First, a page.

Volkswagen Group CEO Matthias Müller confirmed in a speech made to managers on Monday that the automaker was ready with a fix for most of the four-cylinder diesel engines discovered in September to have been fitted with “defeat device” software designed to fool regulators about the true level of emissions being emitted. The software would switch on performance-sapping emissions control systems whenever onboard computers determined an emissions test was being conducted.
A copy of the speech obtained by The Guardian revealed that regulators in Germany had signed off on a software update to fix 2.0-liter engines in Europe. The regulator also had given a “basic go” to a fix for 1.6-liter engines; the fix requires changes to the air filter and grille in addition to new software. A fix for 1.2-liter engines affected by the emissions cheating scandal is still being readied.
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In the United States, 2.0- and 3.0-liter diesel engines from VW have been discovered to be in violation of EPA standards. Although VW admitted to having installed the defeat devices on the 2.0-liter engines, the automaker is still determining the extent to which the 3.0-liter engines are affected. The 2.0-liter engines were fitted to models from the VW and Audi brands while the 3.0-liter engines were fitted to several Audis plus the VW Touareg and Porsche Cayenne SUVs.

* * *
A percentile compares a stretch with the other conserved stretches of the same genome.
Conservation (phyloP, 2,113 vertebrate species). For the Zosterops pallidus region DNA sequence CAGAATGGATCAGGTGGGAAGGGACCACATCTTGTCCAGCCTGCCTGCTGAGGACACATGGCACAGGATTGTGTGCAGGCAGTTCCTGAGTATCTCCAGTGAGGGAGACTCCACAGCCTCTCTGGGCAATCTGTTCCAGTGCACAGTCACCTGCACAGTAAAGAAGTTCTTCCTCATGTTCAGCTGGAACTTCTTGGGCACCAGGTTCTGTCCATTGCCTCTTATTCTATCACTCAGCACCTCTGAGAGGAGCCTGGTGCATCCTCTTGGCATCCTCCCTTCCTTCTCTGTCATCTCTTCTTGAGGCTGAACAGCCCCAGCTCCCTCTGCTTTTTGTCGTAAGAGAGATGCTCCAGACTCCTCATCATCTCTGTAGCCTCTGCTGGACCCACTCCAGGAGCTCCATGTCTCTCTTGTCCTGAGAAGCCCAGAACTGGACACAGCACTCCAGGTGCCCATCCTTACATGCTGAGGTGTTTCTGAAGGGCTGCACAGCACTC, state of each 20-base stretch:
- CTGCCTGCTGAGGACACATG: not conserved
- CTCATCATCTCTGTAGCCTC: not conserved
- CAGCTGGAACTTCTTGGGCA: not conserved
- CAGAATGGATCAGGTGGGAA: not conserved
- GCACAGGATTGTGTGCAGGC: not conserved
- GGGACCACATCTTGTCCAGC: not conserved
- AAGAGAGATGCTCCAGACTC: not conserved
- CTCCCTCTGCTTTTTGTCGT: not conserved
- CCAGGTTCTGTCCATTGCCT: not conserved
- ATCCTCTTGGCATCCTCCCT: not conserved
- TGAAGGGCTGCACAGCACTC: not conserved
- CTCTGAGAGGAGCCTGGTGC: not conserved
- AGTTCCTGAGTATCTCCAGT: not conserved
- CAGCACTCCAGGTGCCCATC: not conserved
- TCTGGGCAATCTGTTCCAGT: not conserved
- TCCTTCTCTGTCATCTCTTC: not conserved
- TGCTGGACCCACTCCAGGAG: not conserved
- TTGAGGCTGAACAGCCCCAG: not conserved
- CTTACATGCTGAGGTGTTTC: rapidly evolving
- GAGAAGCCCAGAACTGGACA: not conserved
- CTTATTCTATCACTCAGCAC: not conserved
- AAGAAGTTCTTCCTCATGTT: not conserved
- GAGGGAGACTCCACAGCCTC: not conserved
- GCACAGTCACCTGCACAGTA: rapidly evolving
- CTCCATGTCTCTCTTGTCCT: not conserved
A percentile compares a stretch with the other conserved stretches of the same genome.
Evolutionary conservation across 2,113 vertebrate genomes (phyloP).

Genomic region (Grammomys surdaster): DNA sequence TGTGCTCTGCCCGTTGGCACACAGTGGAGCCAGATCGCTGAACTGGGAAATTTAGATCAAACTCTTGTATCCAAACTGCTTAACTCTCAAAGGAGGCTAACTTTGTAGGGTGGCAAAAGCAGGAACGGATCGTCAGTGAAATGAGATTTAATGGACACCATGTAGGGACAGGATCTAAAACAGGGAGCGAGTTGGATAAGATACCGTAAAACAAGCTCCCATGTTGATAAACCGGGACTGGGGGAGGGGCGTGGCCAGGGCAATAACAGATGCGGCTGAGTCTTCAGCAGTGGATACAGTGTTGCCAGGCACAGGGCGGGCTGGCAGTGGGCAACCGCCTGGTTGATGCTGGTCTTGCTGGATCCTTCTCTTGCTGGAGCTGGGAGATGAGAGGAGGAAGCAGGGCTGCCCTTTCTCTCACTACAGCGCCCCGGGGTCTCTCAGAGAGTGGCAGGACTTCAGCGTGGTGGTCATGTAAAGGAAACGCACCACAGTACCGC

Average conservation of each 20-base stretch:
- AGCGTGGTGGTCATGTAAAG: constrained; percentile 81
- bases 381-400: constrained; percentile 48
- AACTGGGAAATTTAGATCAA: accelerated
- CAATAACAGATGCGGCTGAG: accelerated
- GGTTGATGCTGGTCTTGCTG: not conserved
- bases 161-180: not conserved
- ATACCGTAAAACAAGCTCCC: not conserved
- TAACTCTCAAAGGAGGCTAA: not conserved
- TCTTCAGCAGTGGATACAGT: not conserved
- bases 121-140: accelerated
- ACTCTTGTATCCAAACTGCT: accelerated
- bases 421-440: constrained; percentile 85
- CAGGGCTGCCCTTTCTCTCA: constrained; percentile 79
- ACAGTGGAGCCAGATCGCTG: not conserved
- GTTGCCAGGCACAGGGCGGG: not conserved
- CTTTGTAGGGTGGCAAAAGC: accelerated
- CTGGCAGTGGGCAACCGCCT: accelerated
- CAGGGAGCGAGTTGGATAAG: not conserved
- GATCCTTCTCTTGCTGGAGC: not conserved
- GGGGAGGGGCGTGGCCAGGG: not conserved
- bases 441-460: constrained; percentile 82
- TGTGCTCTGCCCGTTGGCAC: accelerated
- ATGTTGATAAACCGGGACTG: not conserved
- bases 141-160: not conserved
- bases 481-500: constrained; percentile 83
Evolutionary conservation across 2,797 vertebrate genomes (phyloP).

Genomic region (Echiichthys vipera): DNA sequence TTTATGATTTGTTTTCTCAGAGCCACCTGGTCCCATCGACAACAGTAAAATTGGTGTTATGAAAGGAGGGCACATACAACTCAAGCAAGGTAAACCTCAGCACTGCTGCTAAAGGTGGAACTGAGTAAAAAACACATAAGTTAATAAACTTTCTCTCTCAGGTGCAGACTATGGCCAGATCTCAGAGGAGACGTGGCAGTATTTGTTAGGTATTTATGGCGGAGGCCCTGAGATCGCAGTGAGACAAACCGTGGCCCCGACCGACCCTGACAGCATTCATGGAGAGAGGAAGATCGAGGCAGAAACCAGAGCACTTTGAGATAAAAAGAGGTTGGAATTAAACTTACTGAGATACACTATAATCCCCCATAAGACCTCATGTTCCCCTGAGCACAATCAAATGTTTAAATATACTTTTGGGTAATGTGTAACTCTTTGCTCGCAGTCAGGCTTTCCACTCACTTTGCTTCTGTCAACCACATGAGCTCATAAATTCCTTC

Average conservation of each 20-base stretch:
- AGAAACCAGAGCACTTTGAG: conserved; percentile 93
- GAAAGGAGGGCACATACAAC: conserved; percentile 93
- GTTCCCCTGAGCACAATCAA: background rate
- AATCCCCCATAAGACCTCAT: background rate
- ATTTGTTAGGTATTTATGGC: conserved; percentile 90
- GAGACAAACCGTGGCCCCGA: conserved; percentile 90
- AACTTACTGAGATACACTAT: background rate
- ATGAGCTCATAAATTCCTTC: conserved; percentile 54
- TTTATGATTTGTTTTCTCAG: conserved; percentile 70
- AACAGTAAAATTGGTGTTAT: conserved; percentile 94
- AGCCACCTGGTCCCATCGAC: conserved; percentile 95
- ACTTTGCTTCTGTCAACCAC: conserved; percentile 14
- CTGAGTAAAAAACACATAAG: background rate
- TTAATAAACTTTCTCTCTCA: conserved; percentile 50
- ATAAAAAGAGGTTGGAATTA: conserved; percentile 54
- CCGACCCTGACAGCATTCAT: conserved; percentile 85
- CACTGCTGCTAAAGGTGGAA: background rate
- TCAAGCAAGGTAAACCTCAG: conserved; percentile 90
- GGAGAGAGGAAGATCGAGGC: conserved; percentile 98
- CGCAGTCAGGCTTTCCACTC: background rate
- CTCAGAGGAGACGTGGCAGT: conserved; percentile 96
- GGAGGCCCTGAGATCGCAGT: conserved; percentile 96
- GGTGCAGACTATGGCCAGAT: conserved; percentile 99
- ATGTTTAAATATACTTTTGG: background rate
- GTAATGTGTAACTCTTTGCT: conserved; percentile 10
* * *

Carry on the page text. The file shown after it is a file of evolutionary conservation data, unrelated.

Also on Monday, VW confirmed it had submitted proposals for a fix for the 2.0-liter engines in the U.S. to the Environmental Protection Agency and California Air Resources Board, and that these proposals are now under review. Any fix will not only need to remedy the emissions issue but also address the safety, drivability, vehicle durability and fuel efficiency of the cars involved. If the fix is approved, VW will work with regulators to develop a national recall plan, which could start early next year.
2015 Audi Q7 TDI
As for the 3.0-liter engines, Audi, which developed the unit, recently met with the EPA and CARB to discuss the issue and on Monday said it will submit for U.S. approval a software update that will see the affected engines return to the right side of the regulations. The software update will be installed as soon as it receives approval from the regulators.
The issue with the 3.0-liter engines is not the same as the one afflicting the 2.0-liter engines, Audi said in a statement. Audi says there are three different pieces of software, which it refers to as “Auxiliary Emission Control Devices,” that are currently on the wrong side of regulations, and only one of these is regarded as a defeat device according to U.S. regulations—it relates to temperature conditioning of the exhaust‑gas cleaning system.
The 3.0-liter engines are found in the TDI versions of the Audi A6, A7, A8, Q5 and Q7 from the 2009 model year onward. VW used the engine in the Touareg and Porsche used it in the Cayenne since the 2013 model year. A voluntary stop-sale order for the vehicles already in place is being extended until further notice.
To view our past coverage on the VW Group's emissions cheating scandal, head to our Volkswagen news hub.